- Analysts believe rupee is unlikely to fall from its current levels.
- “The trend for the rupee is to keep going strong,” forex trader says.
- Inflation to come down in next few months.
KARACHI: Traders and analysts believe that the Pakistani rupee is unlikely to fall from its current levels against the US dollar, which has helped it gain almost 4% this week, The News reported.
However, all eyes will be on the State Bank of Pakistan (SBP) to see whether it will raise the interest rates or keep them at their current levels on Monday.
The rupee continued to appreciate against the greenback despite a decline in the foreign exchange reserves and Moody’s downgrading of the nation’s sovereign credit rating.
Pakistani rupee outperformed major currencies against the dollar during the outgoing week.
On Friday, the rupee ended at 219.92 per dollar, 0.92% stronger than its previous close of 221.94 in the interbank market.
“The trend for the rupee is to keep going strong,” a forex trader said, adding that the exporters were rushing to sell dollars before the local currency appreciated further. “There are sufficient supplies available in the market to match the importer demand.”
According to the dealer, speculative activity had declined because the government appears to have controlled speculative trading.
Foreign reserves held by the SBP fell by $106 million to $7.9 billion in the week that ended September 30. The reserves are adequate to cover 1.13 months of imports.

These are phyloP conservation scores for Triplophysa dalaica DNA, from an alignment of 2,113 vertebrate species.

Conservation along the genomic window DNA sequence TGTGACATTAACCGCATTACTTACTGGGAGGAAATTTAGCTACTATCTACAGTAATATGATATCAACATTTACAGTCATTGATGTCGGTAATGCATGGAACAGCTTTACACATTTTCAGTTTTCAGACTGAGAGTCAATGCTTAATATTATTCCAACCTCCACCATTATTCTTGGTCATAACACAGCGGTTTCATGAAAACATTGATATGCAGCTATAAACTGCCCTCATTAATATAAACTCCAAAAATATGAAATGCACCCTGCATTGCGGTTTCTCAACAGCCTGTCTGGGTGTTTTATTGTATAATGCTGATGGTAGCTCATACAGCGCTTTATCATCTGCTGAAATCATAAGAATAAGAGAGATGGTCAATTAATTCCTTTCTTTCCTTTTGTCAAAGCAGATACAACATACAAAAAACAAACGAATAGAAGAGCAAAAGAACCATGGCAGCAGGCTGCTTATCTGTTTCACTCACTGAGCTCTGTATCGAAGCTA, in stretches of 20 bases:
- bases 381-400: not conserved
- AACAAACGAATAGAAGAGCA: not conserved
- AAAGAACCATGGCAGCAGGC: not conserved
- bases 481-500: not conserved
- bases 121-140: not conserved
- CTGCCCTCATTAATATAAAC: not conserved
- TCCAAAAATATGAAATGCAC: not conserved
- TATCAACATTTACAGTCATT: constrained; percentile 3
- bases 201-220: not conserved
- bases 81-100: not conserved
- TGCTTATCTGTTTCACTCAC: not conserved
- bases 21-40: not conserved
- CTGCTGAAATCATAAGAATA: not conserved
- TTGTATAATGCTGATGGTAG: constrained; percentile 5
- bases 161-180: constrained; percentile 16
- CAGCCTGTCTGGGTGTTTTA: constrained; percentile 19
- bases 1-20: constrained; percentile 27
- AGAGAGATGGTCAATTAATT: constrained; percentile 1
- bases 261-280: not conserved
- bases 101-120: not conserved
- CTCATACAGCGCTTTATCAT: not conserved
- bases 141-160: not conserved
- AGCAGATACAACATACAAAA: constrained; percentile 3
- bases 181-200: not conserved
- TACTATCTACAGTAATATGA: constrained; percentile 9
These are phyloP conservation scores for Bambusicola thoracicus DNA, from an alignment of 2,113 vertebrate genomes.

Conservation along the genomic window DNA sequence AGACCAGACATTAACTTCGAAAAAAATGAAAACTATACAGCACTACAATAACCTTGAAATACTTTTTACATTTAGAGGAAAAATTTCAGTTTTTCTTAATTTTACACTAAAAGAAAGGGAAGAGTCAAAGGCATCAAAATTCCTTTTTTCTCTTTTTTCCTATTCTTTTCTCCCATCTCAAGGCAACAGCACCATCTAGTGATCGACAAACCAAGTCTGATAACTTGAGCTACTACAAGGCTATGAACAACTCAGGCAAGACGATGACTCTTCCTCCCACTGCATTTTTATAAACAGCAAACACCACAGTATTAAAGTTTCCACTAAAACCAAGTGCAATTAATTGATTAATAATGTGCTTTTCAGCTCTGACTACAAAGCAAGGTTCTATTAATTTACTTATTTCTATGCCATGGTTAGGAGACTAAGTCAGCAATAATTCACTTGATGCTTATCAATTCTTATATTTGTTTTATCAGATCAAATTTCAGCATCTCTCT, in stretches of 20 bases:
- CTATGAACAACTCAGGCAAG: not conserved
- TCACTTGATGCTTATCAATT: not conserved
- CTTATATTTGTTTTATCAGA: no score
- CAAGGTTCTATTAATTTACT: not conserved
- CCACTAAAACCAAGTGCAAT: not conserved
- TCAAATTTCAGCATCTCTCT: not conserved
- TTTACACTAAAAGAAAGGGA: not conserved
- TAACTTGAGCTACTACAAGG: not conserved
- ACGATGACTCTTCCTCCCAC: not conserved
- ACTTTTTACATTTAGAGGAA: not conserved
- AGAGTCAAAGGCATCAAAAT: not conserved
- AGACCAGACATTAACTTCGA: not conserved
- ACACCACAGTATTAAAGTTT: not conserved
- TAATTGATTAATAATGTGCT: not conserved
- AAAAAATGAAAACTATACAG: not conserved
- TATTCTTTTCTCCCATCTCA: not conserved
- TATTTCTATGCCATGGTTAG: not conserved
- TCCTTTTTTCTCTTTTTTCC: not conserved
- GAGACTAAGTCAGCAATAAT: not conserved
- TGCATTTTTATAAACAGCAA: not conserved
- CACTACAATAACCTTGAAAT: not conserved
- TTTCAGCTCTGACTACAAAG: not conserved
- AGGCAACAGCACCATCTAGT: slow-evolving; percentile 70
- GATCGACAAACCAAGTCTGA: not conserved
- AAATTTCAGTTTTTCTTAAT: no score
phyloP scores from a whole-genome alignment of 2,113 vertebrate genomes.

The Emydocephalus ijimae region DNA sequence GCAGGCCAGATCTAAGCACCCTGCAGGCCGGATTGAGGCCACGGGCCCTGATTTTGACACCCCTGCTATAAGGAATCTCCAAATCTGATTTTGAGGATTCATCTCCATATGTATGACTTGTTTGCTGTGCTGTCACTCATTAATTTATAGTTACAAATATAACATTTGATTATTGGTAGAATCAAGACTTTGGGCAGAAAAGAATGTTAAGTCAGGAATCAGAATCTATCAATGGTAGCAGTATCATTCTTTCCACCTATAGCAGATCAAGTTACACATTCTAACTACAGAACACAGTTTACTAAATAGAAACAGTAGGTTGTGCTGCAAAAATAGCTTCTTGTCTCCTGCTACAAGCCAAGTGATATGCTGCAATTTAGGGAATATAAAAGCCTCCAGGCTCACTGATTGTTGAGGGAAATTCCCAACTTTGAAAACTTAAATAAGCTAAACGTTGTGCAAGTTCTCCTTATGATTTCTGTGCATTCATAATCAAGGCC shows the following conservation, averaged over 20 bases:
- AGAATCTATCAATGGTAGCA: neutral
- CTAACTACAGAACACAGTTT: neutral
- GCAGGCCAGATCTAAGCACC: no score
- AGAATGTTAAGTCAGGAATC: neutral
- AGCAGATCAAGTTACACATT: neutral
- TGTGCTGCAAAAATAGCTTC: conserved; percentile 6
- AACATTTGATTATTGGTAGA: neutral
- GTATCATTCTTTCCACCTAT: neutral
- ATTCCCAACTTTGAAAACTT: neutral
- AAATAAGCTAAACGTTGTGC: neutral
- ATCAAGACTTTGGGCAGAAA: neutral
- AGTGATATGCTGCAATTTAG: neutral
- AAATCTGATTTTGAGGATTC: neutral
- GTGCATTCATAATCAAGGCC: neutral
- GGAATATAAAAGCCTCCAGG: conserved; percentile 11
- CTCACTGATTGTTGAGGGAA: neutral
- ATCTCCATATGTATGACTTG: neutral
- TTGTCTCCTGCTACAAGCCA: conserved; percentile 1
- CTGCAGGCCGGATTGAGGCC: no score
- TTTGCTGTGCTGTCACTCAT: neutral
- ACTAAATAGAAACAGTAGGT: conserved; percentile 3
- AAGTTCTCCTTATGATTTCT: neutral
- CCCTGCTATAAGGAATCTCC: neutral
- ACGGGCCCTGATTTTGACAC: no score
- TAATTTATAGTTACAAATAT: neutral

The decline in the reserves was due to external debt repayment, which includes interest payments on Eurobonds.
The trade deficit fell 31% year-on-year to $2.88 billion in September, according to data from the Pakistan Bureau of Statistics. Exports slightly fell 1% to $2.39 billion in September from $2.41 billion a year earlier. Imports declined 20% year-on-year to $5.27 billion.
For foreign exchange, “we continue to see rupee strengthen to the 210/$ level”, while this momentum could take the dollar lower to 200, “anything below 210 will start hurting exports substantially,” said Tresmark in a note.
“In addition, free subsidy to importers (through cheaper dollars) will add to the economic woes. So while the rupee can be shepherded to the 200 level, economically, it may not be viable, especially in the backdrop of regional currencies making all-time lows (INR touched 82.30/$, OPEC supported oil prices by cutting back on production and the real effective exchange rate, at 220/$, is around 105),” it added.
Most central banks have been intervening to support their currencies (and in a big way too), what worries economists was the fact that the new finance minister has said that his top priority was to strengthen the rupee to at least 200 per dollar level, it said.
“Taking nothing away from a stable currency benefits, they wonder who will talk about the more critical issues of productivity, enabling environment, fiscal space and long-term reforms. For this reason, they feel this is just for optics and short-term political mileage,” it noted.
Most analysts expect the SBP to maintain the policy rate at 15% in its upcoming meeting on October 10 (Monday) as the slowdown in global commodity prices coupled with moderating domestic demand would ease the pressure on the external front.
In addition, inflation would likely come down in the next few months due to a decline in prices of major commodities and a high base effect, according to a report from Insight Securities.
The recent T-bills’ auction also points towards no change in policy rate as yields on all tenors fell moderately.